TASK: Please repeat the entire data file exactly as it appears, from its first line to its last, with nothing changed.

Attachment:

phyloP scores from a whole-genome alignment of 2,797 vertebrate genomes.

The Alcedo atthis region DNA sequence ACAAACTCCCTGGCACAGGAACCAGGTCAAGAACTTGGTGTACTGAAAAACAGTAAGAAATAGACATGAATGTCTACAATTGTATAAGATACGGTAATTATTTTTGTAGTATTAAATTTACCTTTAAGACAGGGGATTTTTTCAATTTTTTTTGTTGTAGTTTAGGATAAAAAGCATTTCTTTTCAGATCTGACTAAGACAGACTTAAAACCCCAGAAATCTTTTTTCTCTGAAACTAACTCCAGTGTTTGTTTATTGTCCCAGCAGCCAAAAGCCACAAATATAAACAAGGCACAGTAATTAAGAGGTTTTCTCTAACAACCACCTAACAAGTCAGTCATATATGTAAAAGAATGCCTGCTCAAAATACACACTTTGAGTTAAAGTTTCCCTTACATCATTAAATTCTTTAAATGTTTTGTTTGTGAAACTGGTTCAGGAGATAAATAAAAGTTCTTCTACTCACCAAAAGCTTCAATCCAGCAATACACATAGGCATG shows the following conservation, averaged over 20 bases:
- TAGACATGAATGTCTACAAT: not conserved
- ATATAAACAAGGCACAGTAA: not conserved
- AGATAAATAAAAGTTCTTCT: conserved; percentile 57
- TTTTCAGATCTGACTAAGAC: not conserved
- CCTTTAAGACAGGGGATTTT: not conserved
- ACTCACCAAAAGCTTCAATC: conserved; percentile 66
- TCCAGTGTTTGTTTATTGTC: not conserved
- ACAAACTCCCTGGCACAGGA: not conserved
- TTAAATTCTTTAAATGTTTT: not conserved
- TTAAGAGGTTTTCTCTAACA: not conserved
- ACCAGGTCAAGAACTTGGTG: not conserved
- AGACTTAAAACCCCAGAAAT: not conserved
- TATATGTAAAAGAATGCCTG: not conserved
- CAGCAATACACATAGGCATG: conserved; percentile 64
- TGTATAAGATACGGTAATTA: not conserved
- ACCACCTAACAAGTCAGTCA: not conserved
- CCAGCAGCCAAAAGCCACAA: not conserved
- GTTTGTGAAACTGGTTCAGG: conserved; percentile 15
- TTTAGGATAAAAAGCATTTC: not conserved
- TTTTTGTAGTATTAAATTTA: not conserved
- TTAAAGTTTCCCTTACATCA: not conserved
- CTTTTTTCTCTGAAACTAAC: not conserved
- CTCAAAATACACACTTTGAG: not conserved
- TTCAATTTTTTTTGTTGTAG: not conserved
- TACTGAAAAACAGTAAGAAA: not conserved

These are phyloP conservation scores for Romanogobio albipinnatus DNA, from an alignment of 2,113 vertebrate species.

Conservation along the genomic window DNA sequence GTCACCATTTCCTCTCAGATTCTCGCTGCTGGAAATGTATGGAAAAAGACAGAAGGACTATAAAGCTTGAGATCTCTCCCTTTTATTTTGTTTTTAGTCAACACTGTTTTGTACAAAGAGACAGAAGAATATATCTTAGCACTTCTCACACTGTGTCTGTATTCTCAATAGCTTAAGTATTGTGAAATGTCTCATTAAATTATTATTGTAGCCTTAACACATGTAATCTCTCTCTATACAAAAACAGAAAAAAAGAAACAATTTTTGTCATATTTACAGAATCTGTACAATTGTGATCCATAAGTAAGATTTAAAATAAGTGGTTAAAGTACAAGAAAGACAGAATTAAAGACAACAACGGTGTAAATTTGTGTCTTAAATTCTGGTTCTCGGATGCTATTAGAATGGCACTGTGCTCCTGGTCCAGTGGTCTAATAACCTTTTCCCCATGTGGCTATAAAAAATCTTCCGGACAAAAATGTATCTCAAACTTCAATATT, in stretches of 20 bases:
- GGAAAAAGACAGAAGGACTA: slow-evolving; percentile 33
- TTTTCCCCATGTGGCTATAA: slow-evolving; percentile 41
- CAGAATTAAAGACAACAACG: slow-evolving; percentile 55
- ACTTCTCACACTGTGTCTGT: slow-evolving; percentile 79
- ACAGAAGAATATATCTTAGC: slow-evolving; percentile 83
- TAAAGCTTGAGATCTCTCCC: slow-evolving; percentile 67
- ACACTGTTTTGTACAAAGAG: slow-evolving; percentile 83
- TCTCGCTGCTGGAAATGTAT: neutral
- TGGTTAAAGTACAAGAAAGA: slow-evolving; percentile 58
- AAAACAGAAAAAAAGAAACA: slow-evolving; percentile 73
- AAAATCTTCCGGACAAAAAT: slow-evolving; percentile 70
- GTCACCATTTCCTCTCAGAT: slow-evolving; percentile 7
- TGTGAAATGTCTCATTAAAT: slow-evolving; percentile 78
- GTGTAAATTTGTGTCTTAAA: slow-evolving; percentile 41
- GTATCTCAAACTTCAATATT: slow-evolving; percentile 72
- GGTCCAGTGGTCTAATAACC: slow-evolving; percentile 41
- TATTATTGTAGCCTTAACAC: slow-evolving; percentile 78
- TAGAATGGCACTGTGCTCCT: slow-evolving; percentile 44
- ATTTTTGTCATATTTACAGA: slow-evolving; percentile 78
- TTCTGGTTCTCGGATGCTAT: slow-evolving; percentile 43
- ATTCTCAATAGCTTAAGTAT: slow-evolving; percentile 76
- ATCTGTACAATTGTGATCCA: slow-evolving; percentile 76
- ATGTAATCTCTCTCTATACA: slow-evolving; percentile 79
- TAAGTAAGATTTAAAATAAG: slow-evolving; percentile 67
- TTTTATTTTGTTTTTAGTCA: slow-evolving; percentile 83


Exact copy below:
phyloP scores from a whole-genome alignment of 2,797 vertebrate genomes.

The Alcedo atthis region DNA sequence ACAAACTCCCTGGCACAGGAACCAGGTCAAGAACTTGGTGTACTGAAAAACAGTAAGAAATAGACATGAATGTCTACAATTGTATAAGATACGGTAATTATTTTTGTAGTATTAAATTTACCTTTAAGACAGGGGATTTTTTCAATTTTTTTTGTTGTAGTTTAGGATAAAAAGCATTTCTTTTCAGATCTGACTAAGACAGACTTAAAACCCCAGAAATCTTTTTTCTCTGAAACTAACTCCAGTGTTTGTTTATTGTCCCAGCAGCCAAAAGCCACAAATATAAACAAGGCACAGTAATTAAGAGGTTTTCTCTAACAACCACCTAACAAGTCAGTCATATATGTAAAAGAATGCCTGCTCAAAATACACACTTTGAGTTAAAGTTTCCCTTACATCATTAAATTCTTTAAATGTTTTGTTTGTGAAACTGGTTCAGGAGATAAATAAAAGTTCTTCTACTCACCAAAAGCTTCAATCCAGCAATACACATAGGCATG shows the following conservation, averaged over 20 bases:
- TAGACATGAATGTCTACAAT: not conserved
- ATATAAACAAGGCACAGTAA: not conserved
- AGATAAATAAAAGTTCTTCT: conserved; percentile 57
- TTTTCAGATCTGACTAAGAC: not conserved
- CCTTTAAGACAGGGGATTTT: not conserved
- ACTCACCAAAAGCTTCAATC: conserved; percentile 66
- TCCAGTGTTTGTTTATTGTC: not conserved
- ACAAACTCCCTGGCACAGGA: not conserved
- TTAAATTCTTTAAATGTTTT: not conserved
- TTAAGAGGTTTTCTCTAACA: not conserved
- ACCAGGTCAAGAACTTGGTG: not conserved
- AGACTTAAAACCCCAGAAAT: not conserved
- TATATGTAAAAGAATGCCTG: not conserved
- CAGCAATACACATAGGCATG: conserved; percentile 64
- TGTATAAGATACGGTAATTA: not conserved
- ACCACCTAACAAGTCAGTCA: not conserved
- CCAGCAGCCAAAAGCCACAA: not conserved
- GTTTGTGAAACTGGTTCAGG: conserved; percentile 15
- TTTAGGATAAAAAGCATTTC: not conserved
- TTTTTGTAGTATTAAATTTA: not conserved
- TTAAAGTTTCCCTTACATCA: not conserved
- CTTTTTTCTCTGAAACTAAC: not conserved
- CTCAAAATACACACTTTGAG: not conserved
- TTCAATTTTTTTTGTTGTAG: not conserved
- TACTGAAAAACAGTAAGAAA: not conserved

These are phyloP conservation scores for Romanogobio albipinnatus DNA, from an alignment of 2,113 vertebrate species.

Conservation along the genomic window DNA sequence GTCACCATTTCCTCTCAGATTCTCGCTGCTGGAAATGTATGGAAAAAGACAGAAGGACTATAAAGCTTGAGATCTCTCCCTTTTATTTTGTTTTTAGTCAACACTGTTTTGTACAAAGAGACAGAAGAATATATCTTAGCACTTCTCACACTGTGTCTGTATTCTCAATAGCTTAAGTATTGTGAAATGTCTCATTAAATTATTATTGTAGCCTTAACACATGTAATCTCTCTCTATACAAAAACAGAAAAAAAGAAACAATTTTTGTCATATTTACAGAATCTGTACAATTGTGATCCATAAGTAAGATTTAAAATAAGTGGTTAAAGTACAAGAAAGACAGAATTAAAGACAACAACGGTGTAAATTTGTGTCTTAAATTCTGGTTCTCGGATGCTATTAGAATGGCACTGTGCTCCTGGTCCAGTGGTCTAATAACCTTTTCCCCATGTGGCTATAAAAAATCTTCCGGACAAAAATGTATCTCAAACTTCAATATT, in stretches of 20 bases:
- GGAAAAAGACAGAAGGACTA: slow-evolving; percentile 33
- TTTTCCCCATGTGGCTATAA: slow-evolving; percentile 41
- CAGAATTAAAGACAACAACG: slow-evolving; percentile 55
- ACTTCTCACACTGTGTCTGT: slow-evolving; percentile 79
- ACAGAAGAATATATCTTAGC: slow-evolving; percentile 83
- TAAAGCTTGAGATCTCTCCC: slow-evolving; percentile 67
- ACACTGTTTTGTACAAAGAG: slow-evolving; percentile 83
- TCTCGCTGCTGGAAATGTAT: neutral
- TGGTTAAAGTACAAGAAAGA: slow-evolving; percentile 58
- AAAACAGAAAAAAAGAAACA: slow-evolving; percentile 73
- AAAATCTTCCGGACAAAAAT: slow-evolving; percentile 70
- GTCACCATTTCCTCTCAGAT: slow-evolving; percentile 7
- TGTGAAATGTCTCATTAAAT: slow-evolving; percentile 78
- GTGTAAATTTGTGTCTTAAA: slow-evolving; percentile 41
- GTATCTCAAACTTCAATATT: slow-evolving; percentile 72
- GGTCCAGTGGTCTAATAACC: slow-evolving; percentile 41
- TATTATTGTAGCCTTAACAC: slow-evolving; percentile 78
- TAGAATGGCACTGTGCTCCT: slow-evolving; percentile 44
- ATTTTTGTCATATTTACAGA: slow-evolving; percentile 78
- TTCTGGTTCTCGGATGCTAT: slow-evolving; percentile 43
- ATTCTCAATAGCTTAAGTAT: slow-evolving; percentile 76
- ATCTGTACAATTGTGATCCA: slow-evolving; percentile 76
- ATGTAATCTCTCTCTATACA: slow-evolving; percentile 79
- TAAGTAAGATTTAAAATAAG: slow-evolving; percentile 67
- TTTTATTTTGTTTTTAGTCA: slow-evolving; percentile 83